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Front Page » December 9, 2004 » Family Focus & Business Jou... » Spirit of Christmas
Published 3,661 days ago

Spirit of Christmas


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By KEN LARSON
Sun Advocate publisher

Volunteers have spent endless hours the past two weeks helping Sue Dirks at Ev's Bookstore. The books store, located at 11 West Main was flooded in September and is now back together.

When the merchants began meeting this past summer organizing Downtown Alive they were thinking of cooperative ways to promote their businesses and market Price's Main Street. When they set up the organization I doubt if anyone realized how alive downtown could become and how they would soon discover the true spirit of the holidays.

Over two weeks ago Pat Dirks was injured on the job at a local coal mine The serious accident caused extensive facial, rib and back injuries and earlier this week he received back surgery and complete facial reconstruction. His wife, Sue, has been at his side at the University Hospital in Salt Lake City since the accident.

It's not been an easy fall for Sue, who manages Ev's Bookstore in downtown Price at 11 West Main. In early September her mother, Evelyn Brown, owner of the bookstore was diagnosed with cancer and then, just a few days later the business was completely flooded by the September rains. The rain caused extensive damage to the business, ruining the floor, shelving, walls and many of the books. Just prior to her husband's accident her young nephew broke his arm and a niece was hospitalized the next day.

When Pat was hospitalized in Salt Lake, Sue dropped everything, leaving her children with sisters and delaying any repairs to the closed business.

Sue has been very active with the Downtown Alive committee, volunteering to coordinate several projects, including the Halloween activities. She has become one of several people on Main Street who call on businesses, help organize activities and reach out to support her fellow merchants.

As Paul Harvey would say, "Here's the rest of the story."

Several days after the accident a neighboring business owner, James Liin from Top Line Computer decided to tear out the old carpet and floor covering. He and his father, Ed, went to work on the floor. In the meantime they mentioned this to Becky Jones, from Becky's Brews, who in turn called Jennifer Cloyd from Cloyd's Floor Store. Jennifer was more than happy to donate new carpet and glue for the entire store. From here the chain reaction continued. Georgia Dunlap, Sue's sister, and owner of a neighboring business called Hand-n-Hand, began organizing crews to put up shelves and divide the soiled books from the good ones.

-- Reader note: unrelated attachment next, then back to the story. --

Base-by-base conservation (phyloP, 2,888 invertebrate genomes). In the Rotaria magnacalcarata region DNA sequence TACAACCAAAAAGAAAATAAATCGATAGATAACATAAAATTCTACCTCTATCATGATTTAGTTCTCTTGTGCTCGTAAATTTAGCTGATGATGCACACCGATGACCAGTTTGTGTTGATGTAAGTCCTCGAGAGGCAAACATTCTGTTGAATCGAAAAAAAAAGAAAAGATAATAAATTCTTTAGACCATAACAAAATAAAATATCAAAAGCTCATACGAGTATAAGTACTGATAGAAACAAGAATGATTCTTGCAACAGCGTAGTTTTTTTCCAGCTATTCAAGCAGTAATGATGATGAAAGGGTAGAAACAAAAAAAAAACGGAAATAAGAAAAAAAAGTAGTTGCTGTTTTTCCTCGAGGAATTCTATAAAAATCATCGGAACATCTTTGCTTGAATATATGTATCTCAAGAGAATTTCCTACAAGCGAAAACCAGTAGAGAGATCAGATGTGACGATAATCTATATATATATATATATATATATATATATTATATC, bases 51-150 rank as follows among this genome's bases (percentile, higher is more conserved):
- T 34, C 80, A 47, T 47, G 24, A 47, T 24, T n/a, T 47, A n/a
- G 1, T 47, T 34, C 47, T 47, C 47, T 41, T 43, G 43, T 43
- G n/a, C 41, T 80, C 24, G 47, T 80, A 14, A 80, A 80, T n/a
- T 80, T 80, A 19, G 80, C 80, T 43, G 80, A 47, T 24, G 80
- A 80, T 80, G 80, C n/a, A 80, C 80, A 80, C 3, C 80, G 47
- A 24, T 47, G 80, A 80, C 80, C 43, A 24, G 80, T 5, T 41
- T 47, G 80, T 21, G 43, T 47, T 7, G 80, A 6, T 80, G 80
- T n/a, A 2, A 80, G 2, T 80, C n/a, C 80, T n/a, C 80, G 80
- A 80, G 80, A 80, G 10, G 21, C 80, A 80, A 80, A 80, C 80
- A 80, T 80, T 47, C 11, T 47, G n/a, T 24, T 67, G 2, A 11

Georgia Dunlap reaches high on the new shelves that her husband , Chris installed.

The work sessions reminded me of Santa's workshops as people from throughout Main Street, including the mayor's office, the city offices, the Chamber of Commerce and United Way, all rolled up their sleeves and went to work.

"Everybody's pulling together," says Becky, who is an integral part of the Downtown Alive organization. "People are stepping up to bat and not worrying what they are going to get out of it."

"Somebody needs help and we are here," says Becky, who has been spending as much time at the bookstore the past few days as she has at her own coffee shop. Top Line Computers donated a computer and volunteers are helping inventory the books and putting the title and author information in the computer. Paul Hoffman from Hard Hat Furniture threw in a computer chair to complete the office area.

The store will be reopened by this Saturday in time for the Christmas Spectacular Downtown Alive celebration. "We are still shelving books and need to finish painting," says Georgia.

The best part of this story is that Sue, who has been sitting up at the hospital, watching and praying for her husband to heal, knows none of this.

Becky explained that another sister, Ann, will take this article from Sun Advocate to Sue this weekend and will simply tell her, "Here's the newspaper so you can see what's going on back home."

The list of those who have helped is long. There have been many people who have pitched in to help get the store re-opened. It is truly a Christmas story. Neighbors and friends helping each other, reaching out and making a difference.



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